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    Stay in the game

    October 26, 2007 2311 Views

    Basketball netHere's another story from one of our readers. It goes to show that success depends more on will than anything else. Just stay in the game, and the game gets better. Thanks for your story, Margie!


    My First Basketball Game

    I never knew I could learn so much about life and success from a game of basketball.

    My mother was an athlete. She was a tom-boy, and growing up she played every sport she could. This was, of course, in the 1950s, when girls didn't do such things and there wasn't a lot of opportunity.

    When I was growing up in the 70s, things had changed. There were girls leagues everywhere, and my mom enrolled me in all of them. I played softball, basketball, volleyball, and tennis. I don't know whether I ever really wanted to play, but I never said no. I suppose it was peer pressure--after all, I knew lots of other girls who were playing, too, and my mom was always the coach.

    When I got to high school, I tried out for the Freshman basketball team and made it. Before we started practicing, however, the coach gave us a talk and told us that it was going to be a lot of hard work. We would have to be at school at 5 a.m. for practices. He would be hard on us, and he expected us not to be quitters. If that was going to be our attitude, he said, we might as well quit now. So guess what? I quit. I decided it was too much effort. I was not my mom. I really didn't want to be a jock. I was more interested in "girly" things like music and theatre. Trying out for Freshman basketball was the last time I ever played. That was 1982!

    Whatever possessed me to join a team now, I'm not sure I will ever know. I got an email that they were starting up a church league and looking for players. Something in me just told me to join. So I did. Let me repeat: I don't know why.

    As time passed and our first game started to become a reality (there were no practices, by the way--just games every Saturday), I started panicking a little bit. It had been 25 years--did I even remember the rules? Could I shoot a basket? What the heck was I doing????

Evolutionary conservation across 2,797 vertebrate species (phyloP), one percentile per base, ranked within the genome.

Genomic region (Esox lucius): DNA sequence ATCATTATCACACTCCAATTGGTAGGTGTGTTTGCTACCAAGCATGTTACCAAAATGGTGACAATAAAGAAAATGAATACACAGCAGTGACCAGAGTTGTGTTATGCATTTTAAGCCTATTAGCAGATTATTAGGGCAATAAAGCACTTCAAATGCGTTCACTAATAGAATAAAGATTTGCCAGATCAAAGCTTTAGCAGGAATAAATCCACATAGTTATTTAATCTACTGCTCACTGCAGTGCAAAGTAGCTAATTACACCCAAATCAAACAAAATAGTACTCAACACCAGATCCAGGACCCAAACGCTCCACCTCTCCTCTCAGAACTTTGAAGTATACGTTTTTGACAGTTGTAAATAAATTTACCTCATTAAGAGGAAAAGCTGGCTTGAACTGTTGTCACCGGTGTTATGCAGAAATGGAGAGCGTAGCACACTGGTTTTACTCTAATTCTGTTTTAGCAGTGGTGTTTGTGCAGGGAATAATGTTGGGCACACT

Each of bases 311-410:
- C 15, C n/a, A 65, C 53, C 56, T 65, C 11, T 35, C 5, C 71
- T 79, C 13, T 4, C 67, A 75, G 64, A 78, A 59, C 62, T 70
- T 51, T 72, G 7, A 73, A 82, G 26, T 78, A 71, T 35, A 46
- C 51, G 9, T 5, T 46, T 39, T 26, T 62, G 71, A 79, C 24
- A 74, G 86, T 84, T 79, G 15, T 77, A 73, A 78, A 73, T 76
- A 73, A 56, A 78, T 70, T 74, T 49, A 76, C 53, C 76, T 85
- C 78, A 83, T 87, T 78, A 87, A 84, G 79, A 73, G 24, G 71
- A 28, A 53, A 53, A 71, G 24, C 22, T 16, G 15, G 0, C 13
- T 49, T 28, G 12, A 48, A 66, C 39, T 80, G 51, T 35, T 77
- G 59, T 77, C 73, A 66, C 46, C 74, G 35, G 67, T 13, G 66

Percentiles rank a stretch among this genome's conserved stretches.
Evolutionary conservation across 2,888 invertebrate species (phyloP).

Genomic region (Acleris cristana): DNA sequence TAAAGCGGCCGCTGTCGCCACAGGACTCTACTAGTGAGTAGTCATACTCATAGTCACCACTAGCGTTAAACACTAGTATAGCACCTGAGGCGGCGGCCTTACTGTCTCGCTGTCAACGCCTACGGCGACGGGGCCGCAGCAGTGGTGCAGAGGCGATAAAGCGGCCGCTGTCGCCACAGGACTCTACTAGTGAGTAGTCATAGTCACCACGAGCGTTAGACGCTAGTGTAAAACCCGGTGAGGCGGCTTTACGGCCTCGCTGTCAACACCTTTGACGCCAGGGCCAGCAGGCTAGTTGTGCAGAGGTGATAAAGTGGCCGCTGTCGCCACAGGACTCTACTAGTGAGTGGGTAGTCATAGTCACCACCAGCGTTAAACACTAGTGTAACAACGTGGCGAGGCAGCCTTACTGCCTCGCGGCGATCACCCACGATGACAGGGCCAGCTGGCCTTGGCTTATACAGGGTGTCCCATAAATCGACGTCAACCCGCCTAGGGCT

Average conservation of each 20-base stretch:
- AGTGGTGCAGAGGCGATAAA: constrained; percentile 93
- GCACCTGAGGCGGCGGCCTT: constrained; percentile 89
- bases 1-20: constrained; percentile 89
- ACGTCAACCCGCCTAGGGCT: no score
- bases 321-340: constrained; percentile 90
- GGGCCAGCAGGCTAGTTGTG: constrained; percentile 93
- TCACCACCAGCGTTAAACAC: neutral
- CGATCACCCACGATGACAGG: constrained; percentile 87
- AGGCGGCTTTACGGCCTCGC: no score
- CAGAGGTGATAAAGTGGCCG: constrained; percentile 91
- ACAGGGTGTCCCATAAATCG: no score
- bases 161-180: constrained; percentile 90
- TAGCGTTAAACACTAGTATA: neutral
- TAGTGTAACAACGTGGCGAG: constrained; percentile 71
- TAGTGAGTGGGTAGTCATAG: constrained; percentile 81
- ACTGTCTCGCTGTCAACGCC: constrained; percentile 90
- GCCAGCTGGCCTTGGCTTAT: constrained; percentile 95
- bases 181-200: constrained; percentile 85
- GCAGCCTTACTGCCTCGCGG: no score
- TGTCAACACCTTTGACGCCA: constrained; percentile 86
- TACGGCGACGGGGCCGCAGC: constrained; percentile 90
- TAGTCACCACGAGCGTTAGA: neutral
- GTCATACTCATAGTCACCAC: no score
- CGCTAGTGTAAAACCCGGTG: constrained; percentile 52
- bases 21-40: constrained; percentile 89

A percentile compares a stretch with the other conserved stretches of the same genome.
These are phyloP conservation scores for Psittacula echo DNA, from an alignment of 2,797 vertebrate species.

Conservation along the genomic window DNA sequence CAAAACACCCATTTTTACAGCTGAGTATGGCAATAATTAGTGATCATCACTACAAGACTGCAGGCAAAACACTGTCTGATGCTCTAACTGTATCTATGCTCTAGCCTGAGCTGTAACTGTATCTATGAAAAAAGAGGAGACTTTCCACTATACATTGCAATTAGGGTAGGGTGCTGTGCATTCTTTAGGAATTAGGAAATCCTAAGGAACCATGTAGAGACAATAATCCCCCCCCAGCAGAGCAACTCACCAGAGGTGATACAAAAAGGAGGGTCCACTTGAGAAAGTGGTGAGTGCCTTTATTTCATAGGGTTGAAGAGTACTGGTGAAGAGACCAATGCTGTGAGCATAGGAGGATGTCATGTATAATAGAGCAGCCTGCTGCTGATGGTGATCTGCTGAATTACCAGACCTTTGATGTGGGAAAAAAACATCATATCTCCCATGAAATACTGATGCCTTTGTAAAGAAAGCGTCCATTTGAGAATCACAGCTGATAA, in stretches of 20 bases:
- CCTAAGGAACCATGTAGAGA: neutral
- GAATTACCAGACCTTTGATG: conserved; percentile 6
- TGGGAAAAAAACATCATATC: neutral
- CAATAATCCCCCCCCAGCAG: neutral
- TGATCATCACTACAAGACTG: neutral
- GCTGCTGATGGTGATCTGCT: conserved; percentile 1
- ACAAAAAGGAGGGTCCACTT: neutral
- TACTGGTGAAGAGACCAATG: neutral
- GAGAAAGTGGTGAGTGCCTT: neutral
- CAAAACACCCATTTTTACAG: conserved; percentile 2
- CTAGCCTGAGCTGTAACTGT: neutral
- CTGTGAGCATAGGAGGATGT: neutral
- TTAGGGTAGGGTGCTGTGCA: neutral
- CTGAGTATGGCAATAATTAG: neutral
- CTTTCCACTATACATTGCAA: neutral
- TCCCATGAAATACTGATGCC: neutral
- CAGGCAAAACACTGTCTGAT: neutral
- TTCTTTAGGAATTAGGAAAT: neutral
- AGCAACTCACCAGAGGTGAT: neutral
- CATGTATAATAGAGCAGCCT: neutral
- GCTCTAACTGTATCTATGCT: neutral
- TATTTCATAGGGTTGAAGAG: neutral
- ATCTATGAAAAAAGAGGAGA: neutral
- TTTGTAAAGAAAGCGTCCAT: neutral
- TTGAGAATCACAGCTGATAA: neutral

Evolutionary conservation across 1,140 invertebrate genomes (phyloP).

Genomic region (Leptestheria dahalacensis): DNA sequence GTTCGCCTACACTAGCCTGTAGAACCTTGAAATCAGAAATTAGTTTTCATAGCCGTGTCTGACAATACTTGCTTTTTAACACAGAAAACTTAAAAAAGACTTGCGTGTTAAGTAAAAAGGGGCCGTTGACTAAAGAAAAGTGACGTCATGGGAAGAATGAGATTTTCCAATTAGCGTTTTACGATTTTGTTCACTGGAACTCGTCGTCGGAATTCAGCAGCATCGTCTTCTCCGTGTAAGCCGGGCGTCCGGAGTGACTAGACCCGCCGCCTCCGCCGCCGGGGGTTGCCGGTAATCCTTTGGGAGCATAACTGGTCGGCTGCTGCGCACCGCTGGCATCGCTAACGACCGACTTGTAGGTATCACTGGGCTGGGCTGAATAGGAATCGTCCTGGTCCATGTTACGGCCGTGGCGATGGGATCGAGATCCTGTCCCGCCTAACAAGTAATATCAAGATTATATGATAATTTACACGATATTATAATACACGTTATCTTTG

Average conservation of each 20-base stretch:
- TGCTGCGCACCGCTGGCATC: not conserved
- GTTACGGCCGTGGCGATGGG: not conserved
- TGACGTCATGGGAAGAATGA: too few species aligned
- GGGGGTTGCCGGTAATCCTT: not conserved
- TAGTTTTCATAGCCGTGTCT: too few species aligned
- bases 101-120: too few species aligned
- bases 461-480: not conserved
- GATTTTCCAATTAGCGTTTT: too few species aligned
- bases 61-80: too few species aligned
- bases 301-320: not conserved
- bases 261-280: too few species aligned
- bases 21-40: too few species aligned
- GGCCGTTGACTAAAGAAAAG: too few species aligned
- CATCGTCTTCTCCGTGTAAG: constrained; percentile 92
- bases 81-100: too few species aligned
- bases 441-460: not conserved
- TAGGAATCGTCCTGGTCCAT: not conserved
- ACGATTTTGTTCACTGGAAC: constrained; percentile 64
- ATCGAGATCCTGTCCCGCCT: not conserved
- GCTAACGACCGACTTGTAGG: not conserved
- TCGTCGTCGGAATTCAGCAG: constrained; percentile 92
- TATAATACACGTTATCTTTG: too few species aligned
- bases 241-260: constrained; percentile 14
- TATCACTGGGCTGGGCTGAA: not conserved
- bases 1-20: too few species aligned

Alas, our first game day did arrive, and I headed to the church. There I met the other women on my team--all of them at least 10 years younger than I. Half of them were clearly real athletes and played all the time. More panic set in.

    There were only six on our team that first day, so one person got to sit out. I was hoping to be the first, but someone else called it, so there I was, totally unsure of myself, thrown in the middle of a real game!

    About two minutes into the first quarter, I was dying! It had been YEARS since I had run so much! My heart was racing, and I literally wanted to throw up. I tried to sub out but couldn't, because I didn't know the rules. Finally our captain told me I could go out, and so I sat on the sidelines for awhile to catch my breath and collect myself.

    Again I wondered what the heck I was doing. What was to stop me from just leaving? I was too old. I wasn't in shape. I didn't even know the rules!

    But I didn't go home. I stayed. And when it was time to play again, I played as best I could. I didn't make any baskets, but I passed the ball to team members who did, and I prevented the other team from making some! I sat out a lot, but I got back in when I was needed. And you know what? We won! And I knew deep down that each week, if I kept playing and kept practicing, I would get better. Running would be easier. I would understand more. And who knows? I might even score one for the team.

    In the end, that's exactly what happened. I built up the stamina to play an entire game without sitting out, and you know what what? By season's end, I had even scored 6 points for the team.

    Yes, I learned a lot about basketball that first day, but I learned more about the principles of success.

    I learned that the most important thing is to STAY IN THE GAME! Maybe things aren't going as well as you'd hoped. Maybe you feel like you're floundering and don't know the rules. Maybe you need to sit out for a minute and catch your breath. Just stay in the game! If you keep playing and keep practicing, you will get better. It will get easier. You will understand more, and you will win.

    Copyright 2007, Margie Remmers

    Margie Remmers is the author of the famous inspirational story, Parable of the Clothes. She is a business owner and entrepreneur, a mom, and, now, a basketball player. She can be reached at margie@asimplesolution.info.


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